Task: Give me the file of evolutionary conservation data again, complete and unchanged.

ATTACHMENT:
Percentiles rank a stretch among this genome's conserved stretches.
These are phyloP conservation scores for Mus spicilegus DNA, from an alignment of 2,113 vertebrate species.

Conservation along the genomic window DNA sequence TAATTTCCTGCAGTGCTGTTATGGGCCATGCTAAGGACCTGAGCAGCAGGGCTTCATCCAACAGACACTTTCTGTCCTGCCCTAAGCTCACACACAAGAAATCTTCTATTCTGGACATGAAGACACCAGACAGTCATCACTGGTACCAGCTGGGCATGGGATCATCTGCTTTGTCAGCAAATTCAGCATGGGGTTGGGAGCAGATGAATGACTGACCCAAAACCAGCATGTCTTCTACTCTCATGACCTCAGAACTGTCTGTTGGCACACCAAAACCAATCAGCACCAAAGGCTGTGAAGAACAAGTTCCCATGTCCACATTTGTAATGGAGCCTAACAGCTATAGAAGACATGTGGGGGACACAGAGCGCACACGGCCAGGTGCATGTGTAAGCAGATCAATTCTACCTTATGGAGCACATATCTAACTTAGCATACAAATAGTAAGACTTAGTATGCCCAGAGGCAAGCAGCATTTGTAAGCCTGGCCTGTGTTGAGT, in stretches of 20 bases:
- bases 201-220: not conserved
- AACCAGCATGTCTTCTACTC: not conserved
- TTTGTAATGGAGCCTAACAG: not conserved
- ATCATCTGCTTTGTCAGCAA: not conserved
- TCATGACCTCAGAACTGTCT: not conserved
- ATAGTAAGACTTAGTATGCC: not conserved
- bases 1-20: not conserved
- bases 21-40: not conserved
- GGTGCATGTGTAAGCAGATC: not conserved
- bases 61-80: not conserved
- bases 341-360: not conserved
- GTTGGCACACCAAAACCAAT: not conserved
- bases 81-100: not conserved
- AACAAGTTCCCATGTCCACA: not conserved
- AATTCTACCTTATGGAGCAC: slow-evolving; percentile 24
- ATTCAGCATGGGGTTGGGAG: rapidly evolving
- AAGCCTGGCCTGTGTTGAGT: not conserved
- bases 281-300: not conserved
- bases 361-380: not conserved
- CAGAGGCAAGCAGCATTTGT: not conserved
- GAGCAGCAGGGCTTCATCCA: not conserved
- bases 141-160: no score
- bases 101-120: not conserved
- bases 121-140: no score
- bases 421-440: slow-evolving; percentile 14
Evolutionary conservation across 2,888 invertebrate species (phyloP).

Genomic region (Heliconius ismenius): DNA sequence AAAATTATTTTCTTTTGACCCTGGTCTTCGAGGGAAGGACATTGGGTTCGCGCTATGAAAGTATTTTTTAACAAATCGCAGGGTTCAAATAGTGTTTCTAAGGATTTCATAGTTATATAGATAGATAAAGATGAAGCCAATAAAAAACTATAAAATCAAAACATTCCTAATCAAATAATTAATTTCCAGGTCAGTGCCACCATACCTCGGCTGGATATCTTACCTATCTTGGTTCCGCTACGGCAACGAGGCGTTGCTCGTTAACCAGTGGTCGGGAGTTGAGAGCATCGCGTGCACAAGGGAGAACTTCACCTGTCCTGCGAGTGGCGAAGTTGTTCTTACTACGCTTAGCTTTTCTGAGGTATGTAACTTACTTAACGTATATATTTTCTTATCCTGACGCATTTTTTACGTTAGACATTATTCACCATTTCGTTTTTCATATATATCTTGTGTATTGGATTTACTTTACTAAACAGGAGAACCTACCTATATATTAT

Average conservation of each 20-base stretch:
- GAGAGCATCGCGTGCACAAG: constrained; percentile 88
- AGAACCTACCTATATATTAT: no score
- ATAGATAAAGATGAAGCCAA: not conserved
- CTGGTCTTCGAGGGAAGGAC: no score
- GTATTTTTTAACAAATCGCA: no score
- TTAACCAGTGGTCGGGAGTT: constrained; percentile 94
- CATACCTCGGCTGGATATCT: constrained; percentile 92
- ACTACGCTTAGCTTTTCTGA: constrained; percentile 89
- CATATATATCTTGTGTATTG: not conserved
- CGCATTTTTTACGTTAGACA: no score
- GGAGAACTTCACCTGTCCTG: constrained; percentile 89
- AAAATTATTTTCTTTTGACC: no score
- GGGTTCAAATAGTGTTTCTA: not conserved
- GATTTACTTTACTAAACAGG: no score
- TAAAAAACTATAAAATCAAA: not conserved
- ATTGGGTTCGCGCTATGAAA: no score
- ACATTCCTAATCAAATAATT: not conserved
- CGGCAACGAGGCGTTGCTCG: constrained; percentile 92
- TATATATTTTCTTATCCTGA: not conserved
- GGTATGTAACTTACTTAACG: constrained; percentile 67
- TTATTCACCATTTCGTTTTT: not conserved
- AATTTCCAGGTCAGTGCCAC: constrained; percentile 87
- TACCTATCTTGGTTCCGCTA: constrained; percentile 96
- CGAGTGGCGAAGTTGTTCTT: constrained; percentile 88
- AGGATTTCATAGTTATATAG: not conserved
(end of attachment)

Percentiles rank a stretch among this genome's conserved stretches.
These are phyloP conservation scores for Mus spicilegus DNA, from an alignment of 2,113 vertebrate species.

Conservation along the genomic window DNA sequence TAATTTCCTGCAGTGCTGTTATGGGCCATGCTAAGGACCTGAGCAGCAGGGCTTCATCCAACAGACACTTTCTGTCCTGCCCTAAGCTCACACACAAGAAATCTTCTATTCTGGACATGAAGACACCAGACAGTCATCACTGGTACCAGCTGGGCATGGGATCATCTGCTTTGTCAGCAAATTCAGCATGGGGTTGGGAGCAGATGAATGACTGACCCAAAACCAGCATGTCTTCTACTCTCATGACCTCAGAACTGTCTGTTGGCACACCAAAACCAATCAGCACCAAAGGCTGTGAAGAACAAGTTCCCATGTCCACATTTGTAATGGAGCCTAACAGCTATAGAAGACATGTGGGGGACACAGAGCGCACACGGCCAGGTGCATGTGTAAGCAGATCAATTCTACCTTATGGAGCACATATCTAACTTAGCATACAAATAGTAAGACTTAGTATGCCCAGAGGCAAGCAGCATTTGTAAGCCTGGCCTGTGTTGAGT, in stretches of 20 bases:
- bases 201-220: not conserved
- AACCAGCATGTCTTCTACTC: not conserved
- TTTGTAATGGAGCCTAACAG: not conserved
- ATCATCTGCTTTGTCAGCAA: not conserved
- TCATGACCTCAGAACTGTCT: not conserved
- ATAGTAAGACTTAGTATGCC: not conserved
- bases 1-20: not conserved
- bases 21-40: not conserved
- GGTGCATGTGTAAGCAGATC: not conserved
- bases 61-80: not conserved
- bases 341-360: not conserved
- GTTGGCACACCAAAACCAAT: not conserved
- bases 81-100: not conserved
- AACAAGTTCCCATGTCCACA: not conserved
- AATTCTACCTTATGGAGCAC: slow-evolving; percentile 24
- ATTCAGCATGGGGTTGGGAG: rapidly evolving
- AAGCCTGGCCTGTGTTGAGT: not conserved
- bases 281-300: not conserved
- bases 361-380: not conserved
- CAGAGGCAAGCAGCATTTGT: not conserved
- GAGCAGCAGGGCTTCATCCA: not conserved
- bases 141-160: no score
- bases 101-120: not conserved
- bases 121-140: no score
- bases 421-440: slow-evolving; percentile 14
Evolutionary conservation across 2,888 invertebrate species (phyloP).

Genomic region (Heliconius ismenius): DNA sequence AAAATTATTTTCTTTTGACCCTGGTCTTCGAGGGAAGGACATTGGGTTCGCGCTATGAAAGTATTTTTTAACAAATCGCAGGGTTCAAATAGTGTTTCTAAGGATTTCATAGTTATATAGATAGATAAAGATGAAGCCAATAAAAAACTATAAAATCAAAACATTCCTAATCAAATAATTAATTTCCAGGTCAGTGCCACCATACCTCGGCTGGATATCTTACCTATCTTGGTTCCGCTACGGCAACGAGGCGTTGCTCGTTAACCAGTGGTCGGGAGTTGAGAGCATCGCGTGCACAAGGGAGAACTTCACCTGTCCTGCGAGTGGCGAAGTTGTTCTTACTACGCTTAGCTTTTCTGAGGTATGTAACTTACTTAACGTATATATTTTCTTATCCTGACGCATTTTTTACGTTAGACATTATTCACCATTTCGTTTTTCATATATATCTTGTGTATTGGATTTACTTTACTAAACAGGAGAACCTACCTATATATTAT

Average conservation of each 20-base stretch:
- GAGAGCATCGCGTGCACAAG: constrained; percentile 88
- AGAACCTACCTATATATTAT: no score
- ATAGATAAAGATGAAGCCAA: not conserved
- CTGGTCTTCGAGGGAAGGAC: no score
- GTATTTTTTAACAAATCGCA: no score
- TTAACCAGTGGTCGGGAGTT: constrained; percentile 94
- CATACCTCGGCTGGATATCT: constrained; percentile 92
- ACTACGCTTAGCTTTTCTGA: constrained; percentile 89
- CATATATATCTTGTGTATTG: not conserved
- CGCATTTTTTACGTTAGACA: no score
- GGAGAACTTCACCTGTCCTG: constrained; percentile 89
- AAAATTATTTTCTTTTGACC: no score
- GGGTTCAAATAGTGTTTCTA: not conserved
- GATTTACTTTACTAAACAGG: no score
- TAAAAAACTATAAAATCAAA: not conserved
- ATTGGGTTCGCGCTATGAAA: no score
- ACATTCCTAATCAAATAATT: not conserved
- CGGCAACGAGGCGTTGCTCG: constrained; percentile 92
- TATATATTTTCTTATCCTGA: not conserved
- GGTATGTAACTTACTTAACG: constrained; percentile 67
- TTATTCACCATTTCGTTTTT: not conserved
- AATTTCCAGGTCAGTGCCAC: constrained; percentile 87
- TACCTATCTTGGTTCCGCTA: constrained; percentile 96
- CGAGTGGCGAAGTTGTTCTT: constrained; percentile 88
- AGGATTTCATAGTTATATAG: not conserved